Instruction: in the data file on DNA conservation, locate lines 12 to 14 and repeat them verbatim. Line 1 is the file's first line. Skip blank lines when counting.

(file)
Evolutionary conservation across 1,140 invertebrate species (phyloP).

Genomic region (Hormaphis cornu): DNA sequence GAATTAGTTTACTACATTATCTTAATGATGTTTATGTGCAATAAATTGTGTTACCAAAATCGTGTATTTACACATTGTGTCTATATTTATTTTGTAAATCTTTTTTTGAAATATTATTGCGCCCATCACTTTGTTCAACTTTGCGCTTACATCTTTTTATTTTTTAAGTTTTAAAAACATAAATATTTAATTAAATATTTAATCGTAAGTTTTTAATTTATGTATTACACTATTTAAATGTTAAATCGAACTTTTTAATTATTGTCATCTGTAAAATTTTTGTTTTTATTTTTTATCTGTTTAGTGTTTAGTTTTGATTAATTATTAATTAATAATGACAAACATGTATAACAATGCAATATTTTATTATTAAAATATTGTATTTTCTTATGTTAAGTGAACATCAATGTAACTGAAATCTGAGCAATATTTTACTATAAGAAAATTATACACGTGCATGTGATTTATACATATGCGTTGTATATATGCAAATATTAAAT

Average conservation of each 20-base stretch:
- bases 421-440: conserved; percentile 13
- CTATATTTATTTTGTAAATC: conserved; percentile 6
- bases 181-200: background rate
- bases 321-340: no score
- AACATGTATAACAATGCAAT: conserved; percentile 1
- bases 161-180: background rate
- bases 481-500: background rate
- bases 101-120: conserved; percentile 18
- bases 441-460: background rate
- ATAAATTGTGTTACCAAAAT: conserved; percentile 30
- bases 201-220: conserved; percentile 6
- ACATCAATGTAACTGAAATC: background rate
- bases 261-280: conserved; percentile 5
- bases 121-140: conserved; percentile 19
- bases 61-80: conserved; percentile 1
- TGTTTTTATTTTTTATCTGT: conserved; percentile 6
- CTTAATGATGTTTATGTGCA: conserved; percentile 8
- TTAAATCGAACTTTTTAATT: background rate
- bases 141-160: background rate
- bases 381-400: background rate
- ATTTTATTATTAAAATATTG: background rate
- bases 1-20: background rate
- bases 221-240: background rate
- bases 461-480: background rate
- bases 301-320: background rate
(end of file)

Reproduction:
- bases 441-460: background rate
- ATAAATTGTGTTACCAAAAT: conserved; percentile 30
- bases 201-220: conserved; percentile 6